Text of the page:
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Lafayette County School District unveils modified playground for special needs students

The Lafayette County School District has taken new steps towards providing an inclusive environment for all its students, beginning with playtime.

Lafayette Elementary and Upper Elementary Schools will officially dedicate a new playground, which features modified equipment for students with special needs, on May 22.

Whitney Drewrey, special education teacher at LUES, said adding the equipment is a way for students with special needs to get outside and play just like any other child.

“The reason why, of course, that we wanted to do it is so our children have a place to go play and can do the things every other kid can do,” Drewrey said. “A lot of times, the other equipment is high off the ground, and we have some that have challenges walking up stairs, definitely dangers of falling. The main thing is, they can’t swing on the swings like everybody else… and they want to be able to do things like that.”

Over the course of a week, as many as 40 students ranging from preschool to middle school spend their recess time at the playground. The modified equipment includes a main structure that is lower to the ground than traditional playground equipment, with widened steps, two slides and a climbing ramp. The playground also features a swing set with a traditional swing, a cradle swing and a wheelchair-accessible swing.

The traditional swing is meant to be used by students who can assimilate in a general education environment just as easily as a special education environment. The cradle swing, Drewrey said, is ideal for students with cerebral palsy and other conditions which might limit their ability to sit up on their own. The wheelchair swing is something Drewrey said benefits two of her students in particular.

“The wheelchair swing is the biggest, best thing we’ve been able to do,” she said. “I have two that are in wheelchairs, so I would say that the playground was built with those two in mind. They both love it.”

The equipment rests on a specially designed padded surface, which is safer for students who might fall or are prone to seizures. The space has a picnic table, and the entire area is enclosed by a fence, so students who might be at risk of running into the street are free to play as they wish, instead of being under constant one-on-one supervision.

The smile Drewrey sees on her students’ faces when they’re using the modified playground equipment is something she said brightens her whole day.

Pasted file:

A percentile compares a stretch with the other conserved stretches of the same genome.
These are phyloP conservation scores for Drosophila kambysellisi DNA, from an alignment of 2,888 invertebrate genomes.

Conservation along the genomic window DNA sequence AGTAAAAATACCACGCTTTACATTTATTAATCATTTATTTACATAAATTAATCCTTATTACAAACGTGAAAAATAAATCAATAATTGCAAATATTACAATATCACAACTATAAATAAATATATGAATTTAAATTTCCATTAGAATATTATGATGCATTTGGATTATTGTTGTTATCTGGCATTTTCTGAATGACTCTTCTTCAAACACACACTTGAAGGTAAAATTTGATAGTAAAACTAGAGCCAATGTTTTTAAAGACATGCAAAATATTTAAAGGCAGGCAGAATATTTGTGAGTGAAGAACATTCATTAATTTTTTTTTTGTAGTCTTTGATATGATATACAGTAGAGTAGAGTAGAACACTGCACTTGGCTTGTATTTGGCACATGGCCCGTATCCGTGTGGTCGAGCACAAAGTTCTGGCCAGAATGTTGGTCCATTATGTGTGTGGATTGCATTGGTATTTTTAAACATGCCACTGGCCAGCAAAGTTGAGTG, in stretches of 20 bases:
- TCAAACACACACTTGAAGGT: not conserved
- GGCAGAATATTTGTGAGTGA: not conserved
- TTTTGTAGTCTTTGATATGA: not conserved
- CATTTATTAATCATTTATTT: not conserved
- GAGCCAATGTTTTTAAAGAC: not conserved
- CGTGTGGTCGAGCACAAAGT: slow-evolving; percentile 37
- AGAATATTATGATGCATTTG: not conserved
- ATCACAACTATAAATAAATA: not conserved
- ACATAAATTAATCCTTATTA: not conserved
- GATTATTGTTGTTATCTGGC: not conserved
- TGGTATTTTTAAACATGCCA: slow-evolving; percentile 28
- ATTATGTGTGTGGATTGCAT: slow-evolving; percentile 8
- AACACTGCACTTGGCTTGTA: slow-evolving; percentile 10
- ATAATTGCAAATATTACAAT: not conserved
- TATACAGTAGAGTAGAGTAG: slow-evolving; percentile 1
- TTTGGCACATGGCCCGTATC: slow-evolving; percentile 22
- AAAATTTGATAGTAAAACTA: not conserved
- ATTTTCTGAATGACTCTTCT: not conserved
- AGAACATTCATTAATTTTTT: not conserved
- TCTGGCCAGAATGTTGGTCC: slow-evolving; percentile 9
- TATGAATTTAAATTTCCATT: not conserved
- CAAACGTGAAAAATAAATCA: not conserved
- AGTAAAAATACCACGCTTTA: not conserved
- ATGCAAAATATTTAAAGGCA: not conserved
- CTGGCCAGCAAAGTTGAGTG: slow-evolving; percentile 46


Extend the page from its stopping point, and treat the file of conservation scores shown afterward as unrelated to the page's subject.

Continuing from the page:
Currently, there are approximately 15 inclusive playgrounds in Mississippi, according to http://accessibleplayground.net. LCSD is the first school district in the county to provide a separate modified playground for its students.

Thomas Tillman, principal at LUES, said the project is a reflection of his school’s commitment to providing rewarding opportunities for all its students.

“I think it’s wonderful, and I think it says a lot about our school district,” Tillman said. “It says we’re very diversified, and we try to, as best we can, meet the needs of all of our students. They need that outlet, being able to enjoy recess, just like any other kid.”

Studies have shown that play is essential for childhood development, academically, physically and socially. Creating a place that solves many problems children with special needs face is something Tillman and Drewrey both said helps to increase confidence levels.

Drewrey said she’s a “firm believer” that all children are capable of learning and doing things just like their peers.

“Every child deserves to do what every other child does,” she said. “A lot of times, people see them and they don’t see the reactions and they don’t think there’s anything there or there’s nothing going on. But [the special needs students] love it just as much. Just because they’re not as vocal doesn’t mean they’re not enjoying it just as much.”

Whether it’s holding their hands up like they’re on a rollercoaster while swinging for what could be the first time, or being able to go down a slide, the modified playground is a way for the students to make memories, Drewrey said.

She also added that none of this would have been possible without the hard work of Marcia Lyles, Jennifer Stewart, the O.D. Smith Masonic Lodge and the Janet Whitten Scholarship Fund, who organized fundraisers to help pay for the playground.

Future plans for the site include the addition of a sun shade and possibly an additional picnic table.

For more information, visit http://gocommodores.org.

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